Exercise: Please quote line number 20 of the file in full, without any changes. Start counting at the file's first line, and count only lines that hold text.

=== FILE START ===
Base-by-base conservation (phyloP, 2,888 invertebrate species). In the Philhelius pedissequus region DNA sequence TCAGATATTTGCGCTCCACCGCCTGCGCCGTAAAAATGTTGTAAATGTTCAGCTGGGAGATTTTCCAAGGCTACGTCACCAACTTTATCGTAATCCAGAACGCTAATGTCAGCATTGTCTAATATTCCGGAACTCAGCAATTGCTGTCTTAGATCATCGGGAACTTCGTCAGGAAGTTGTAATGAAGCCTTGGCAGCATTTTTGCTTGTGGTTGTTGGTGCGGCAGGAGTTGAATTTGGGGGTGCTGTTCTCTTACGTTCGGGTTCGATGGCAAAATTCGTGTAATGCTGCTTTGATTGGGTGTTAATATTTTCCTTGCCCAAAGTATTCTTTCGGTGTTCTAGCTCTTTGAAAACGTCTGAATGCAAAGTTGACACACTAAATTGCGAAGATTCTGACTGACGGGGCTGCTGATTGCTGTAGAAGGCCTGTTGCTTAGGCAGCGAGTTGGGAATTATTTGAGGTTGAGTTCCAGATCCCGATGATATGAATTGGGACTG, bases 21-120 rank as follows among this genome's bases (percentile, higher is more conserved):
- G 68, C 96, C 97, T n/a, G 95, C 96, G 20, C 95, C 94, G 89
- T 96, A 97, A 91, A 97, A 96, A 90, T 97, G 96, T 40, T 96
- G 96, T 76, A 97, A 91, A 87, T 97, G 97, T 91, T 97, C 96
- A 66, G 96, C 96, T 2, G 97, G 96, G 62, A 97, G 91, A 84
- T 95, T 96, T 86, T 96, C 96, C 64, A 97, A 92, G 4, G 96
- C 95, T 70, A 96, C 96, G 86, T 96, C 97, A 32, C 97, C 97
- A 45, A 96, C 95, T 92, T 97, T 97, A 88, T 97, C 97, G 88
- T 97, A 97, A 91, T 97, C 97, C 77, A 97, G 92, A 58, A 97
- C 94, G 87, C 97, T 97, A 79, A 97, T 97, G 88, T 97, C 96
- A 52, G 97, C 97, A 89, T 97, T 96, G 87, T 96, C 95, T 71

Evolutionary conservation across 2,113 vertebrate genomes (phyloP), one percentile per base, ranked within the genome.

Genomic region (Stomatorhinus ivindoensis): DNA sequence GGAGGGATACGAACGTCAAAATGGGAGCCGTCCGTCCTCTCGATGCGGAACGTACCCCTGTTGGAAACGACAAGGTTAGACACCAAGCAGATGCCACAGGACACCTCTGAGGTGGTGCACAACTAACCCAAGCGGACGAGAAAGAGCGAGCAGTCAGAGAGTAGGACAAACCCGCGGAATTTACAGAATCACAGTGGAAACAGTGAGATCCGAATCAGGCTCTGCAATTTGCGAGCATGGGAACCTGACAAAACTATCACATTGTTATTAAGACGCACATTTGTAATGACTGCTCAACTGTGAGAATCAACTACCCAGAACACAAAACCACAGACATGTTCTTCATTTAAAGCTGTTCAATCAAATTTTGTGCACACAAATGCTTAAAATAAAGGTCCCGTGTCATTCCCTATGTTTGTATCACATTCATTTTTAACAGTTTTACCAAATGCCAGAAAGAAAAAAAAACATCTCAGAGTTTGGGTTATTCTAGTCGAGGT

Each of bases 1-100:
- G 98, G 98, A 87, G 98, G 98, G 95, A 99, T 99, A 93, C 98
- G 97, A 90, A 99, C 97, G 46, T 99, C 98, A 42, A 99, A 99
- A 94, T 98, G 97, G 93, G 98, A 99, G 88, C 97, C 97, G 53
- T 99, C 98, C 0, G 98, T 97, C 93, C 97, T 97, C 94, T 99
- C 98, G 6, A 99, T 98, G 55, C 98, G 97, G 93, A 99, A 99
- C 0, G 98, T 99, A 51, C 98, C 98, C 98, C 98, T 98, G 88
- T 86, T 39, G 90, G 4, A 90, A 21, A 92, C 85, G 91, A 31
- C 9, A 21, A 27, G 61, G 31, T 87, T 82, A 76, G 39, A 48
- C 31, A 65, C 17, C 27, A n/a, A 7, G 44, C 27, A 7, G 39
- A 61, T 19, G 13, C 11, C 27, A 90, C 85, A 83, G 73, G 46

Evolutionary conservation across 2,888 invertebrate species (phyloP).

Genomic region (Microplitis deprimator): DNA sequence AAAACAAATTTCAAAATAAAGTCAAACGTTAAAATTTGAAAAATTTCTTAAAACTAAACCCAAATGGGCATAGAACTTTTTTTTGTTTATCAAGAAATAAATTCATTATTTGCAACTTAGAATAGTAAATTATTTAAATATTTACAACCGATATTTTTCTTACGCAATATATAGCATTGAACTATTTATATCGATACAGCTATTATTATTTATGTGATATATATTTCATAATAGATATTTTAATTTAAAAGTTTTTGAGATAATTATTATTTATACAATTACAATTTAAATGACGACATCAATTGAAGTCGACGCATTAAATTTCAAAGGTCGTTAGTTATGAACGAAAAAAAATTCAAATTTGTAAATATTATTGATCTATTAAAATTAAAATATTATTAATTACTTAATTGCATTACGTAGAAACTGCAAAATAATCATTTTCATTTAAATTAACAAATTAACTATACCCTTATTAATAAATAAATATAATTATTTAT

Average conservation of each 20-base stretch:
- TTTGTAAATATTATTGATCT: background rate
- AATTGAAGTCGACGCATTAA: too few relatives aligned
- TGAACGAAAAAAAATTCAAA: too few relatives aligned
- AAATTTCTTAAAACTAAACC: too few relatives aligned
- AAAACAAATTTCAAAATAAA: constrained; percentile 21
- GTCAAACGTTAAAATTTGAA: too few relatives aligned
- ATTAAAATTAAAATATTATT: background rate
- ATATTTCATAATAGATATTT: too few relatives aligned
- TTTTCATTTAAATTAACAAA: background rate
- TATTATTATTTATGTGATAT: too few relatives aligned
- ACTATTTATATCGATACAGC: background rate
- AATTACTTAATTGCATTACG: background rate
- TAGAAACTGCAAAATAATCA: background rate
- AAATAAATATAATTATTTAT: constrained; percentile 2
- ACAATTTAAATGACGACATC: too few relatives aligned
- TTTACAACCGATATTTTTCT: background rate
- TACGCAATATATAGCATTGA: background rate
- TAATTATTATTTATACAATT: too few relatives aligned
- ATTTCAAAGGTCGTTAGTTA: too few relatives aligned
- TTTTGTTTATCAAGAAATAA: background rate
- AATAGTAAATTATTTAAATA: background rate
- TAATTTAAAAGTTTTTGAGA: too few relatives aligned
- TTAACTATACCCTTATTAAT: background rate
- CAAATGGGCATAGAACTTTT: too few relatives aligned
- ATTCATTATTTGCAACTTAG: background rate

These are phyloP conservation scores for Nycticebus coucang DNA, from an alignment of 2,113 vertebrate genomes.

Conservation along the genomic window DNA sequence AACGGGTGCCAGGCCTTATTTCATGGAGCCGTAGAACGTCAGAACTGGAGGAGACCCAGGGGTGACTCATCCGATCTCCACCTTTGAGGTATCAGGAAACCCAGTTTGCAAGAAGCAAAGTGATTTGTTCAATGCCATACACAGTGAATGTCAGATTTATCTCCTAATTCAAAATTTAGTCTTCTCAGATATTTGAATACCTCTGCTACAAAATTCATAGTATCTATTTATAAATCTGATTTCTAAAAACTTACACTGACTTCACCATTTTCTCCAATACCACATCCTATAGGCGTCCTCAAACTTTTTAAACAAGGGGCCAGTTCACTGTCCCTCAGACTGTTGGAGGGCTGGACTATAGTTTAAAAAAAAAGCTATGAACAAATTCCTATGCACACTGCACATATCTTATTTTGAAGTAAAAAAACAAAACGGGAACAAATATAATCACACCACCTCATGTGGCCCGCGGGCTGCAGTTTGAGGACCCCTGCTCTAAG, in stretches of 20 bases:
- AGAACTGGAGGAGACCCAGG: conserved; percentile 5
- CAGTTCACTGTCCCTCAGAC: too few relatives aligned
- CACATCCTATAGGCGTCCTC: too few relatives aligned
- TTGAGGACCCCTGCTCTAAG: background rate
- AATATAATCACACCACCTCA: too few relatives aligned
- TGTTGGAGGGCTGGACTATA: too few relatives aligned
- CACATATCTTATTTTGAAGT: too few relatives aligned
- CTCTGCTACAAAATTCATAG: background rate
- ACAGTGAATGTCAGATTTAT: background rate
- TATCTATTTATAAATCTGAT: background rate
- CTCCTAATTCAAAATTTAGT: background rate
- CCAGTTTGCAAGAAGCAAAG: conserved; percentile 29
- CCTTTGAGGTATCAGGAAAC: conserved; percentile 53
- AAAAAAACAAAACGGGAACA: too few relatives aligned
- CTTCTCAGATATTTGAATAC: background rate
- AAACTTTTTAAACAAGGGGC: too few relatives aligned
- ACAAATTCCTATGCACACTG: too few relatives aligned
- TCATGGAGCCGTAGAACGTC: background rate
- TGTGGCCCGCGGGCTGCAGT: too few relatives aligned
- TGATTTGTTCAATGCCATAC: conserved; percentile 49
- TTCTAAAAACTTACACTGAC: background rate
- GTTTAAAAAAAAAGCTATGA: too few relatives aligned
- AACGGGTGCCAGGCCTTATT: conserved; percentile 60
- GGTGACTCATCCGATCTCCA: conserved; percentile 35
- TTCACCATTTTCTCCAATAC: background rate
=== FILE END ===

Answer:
- C 0, G 98, T 99, A 51, C 98, C 98, C 98, C 98, T 98, G 88